Concrete remnants excavated from the crematorium at Chelmno killing center
a: Height: 25.000 inches (63.5 cm) | Width: 61.000 inches (154.94 cm) | Depth: 54.000 inches (137.16 cm)
b: Height: 1.500 inches (3.81 cm) | Width: 14.000 inches (35.56 cm) | Depth: 4.000 inches (10.16 cm)
c: Height: 0.375 inches (0.953 cm) | Width: 1.375 inches (3.493 cm) | Depth: 1.250 inches (3.175 cm)
The concrete remnants were donated to the United States Holocaust Memorial Museum in 1989 by the Muzeum Okręgowe w Koninie.
United States Holocaust Memorial Museum Collection, Gift of Muzeum Okręgowe w Koninie
Concrete fragments recovered from a crematorium foundation at Chelmno killing center in German-occupied Poland, during an archaeological excavation in 1986 and 1987. Killing operations at Chelmno commenced on December 8, 1941. Prisoners were taken to a camp at a manor house (Schlosslager) in the village to undress and relinquish their valuables. They were then loaded into a gas van where they were killed. The van was then driven 2.5 miles northwest of the village to a camp in the Rzuchowski forest (Waldlager), where the bodies were dumped into mass graves. The large number of corpses created a threat of disease and discovery by Allied forces, so the bodies were exhumed and burned in seven primitive pit furnaces. In the fall of 1942, the furnaces were replaced with two open-air crematoria consisting of concrete foundations topped by a grate of train rails. The construction of the crematoria was overseen by an SS officer named Johannes Runge. In March 1943, transports to Chelmno stopped, and the manor house and open-air crematoria in the forest were demolished. Deportations to Chelmno resumed from June to July 1944 to facilitate the liquidation of the Łódź ghetto. In this second phase, the entire killing process was carried out in the forest camp, necessitating the construction of new buildings. The Germans abandoned the camp on January 17, 1945, having killed over 172,000 people. The excavations of 1986-87, and later work have identified additional furnaces, crematoria, and mass graves at the site.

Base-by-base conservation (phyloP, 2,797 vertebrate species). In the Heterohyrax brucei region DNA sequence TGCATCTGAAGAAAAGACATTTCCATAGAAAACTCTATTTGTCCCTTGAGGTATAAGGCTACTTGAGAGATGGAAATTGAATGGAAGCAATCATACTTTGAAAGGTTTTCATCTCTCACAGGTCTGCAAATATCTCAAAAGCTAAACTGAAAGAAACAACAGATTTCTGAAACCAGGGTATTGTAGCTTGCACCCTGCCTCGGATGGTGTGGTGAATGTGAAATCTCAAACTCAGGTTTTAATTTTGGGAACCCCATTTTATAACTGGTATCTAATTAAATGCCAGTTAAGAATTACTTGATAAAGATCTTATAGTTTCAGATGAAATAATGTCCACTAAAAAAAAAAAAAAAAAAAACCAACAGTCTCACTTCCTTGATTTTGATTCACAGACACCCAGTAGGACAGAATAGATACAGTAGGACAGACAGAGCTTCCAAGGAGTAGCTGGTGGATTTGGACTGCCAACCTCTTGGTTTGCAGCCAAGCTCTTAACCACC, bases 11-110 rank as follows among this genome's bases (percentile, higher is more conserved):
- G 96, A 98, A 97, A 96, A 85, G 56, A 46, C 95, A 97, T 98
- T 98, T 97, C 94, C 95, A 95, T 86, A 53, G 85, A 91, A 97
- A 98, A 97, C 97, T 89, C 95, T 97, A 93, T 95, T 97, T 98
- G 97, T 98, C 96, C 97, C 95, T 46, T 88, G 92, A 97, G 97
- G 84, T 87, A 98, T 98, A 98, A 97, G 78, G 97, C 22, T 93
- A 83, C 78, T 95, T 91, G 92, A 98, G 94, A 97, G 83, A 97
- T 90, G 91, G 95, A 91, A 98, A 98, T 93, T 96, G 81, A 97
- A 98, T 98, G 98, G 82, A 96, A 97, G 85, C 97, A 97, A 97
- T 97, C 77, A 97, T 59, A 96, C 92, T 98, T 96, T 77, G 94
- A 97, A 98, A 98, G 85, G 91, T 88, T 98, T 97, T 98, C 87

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a. 13 pieces of a concrete fragment. The pieces are irregular in size and shape, and two are significantly larger than the rest. Some of the pieces have smooth, finished sides. The concrete is light gray in color, with an aggregate consisting of pea gravel in various shades of white and gray. Some of the larger pieces have corroded, bent strands of metal wire, strapping, rebar, and a hook protruding from the unfinished sides. Some pieces also have orange-brown rust stains. b. Bag containing light gray cement dust and fragments. The fragments are irregular in size, shape, and actively disintegrating into dust. Mixed in with the concrete are small pieces of other materials, including paper, grass, leaves, and twigs. c. Three small fragments of light gray cement. The pieces are irregular in shape and contain inclusions of various shades of white and gray.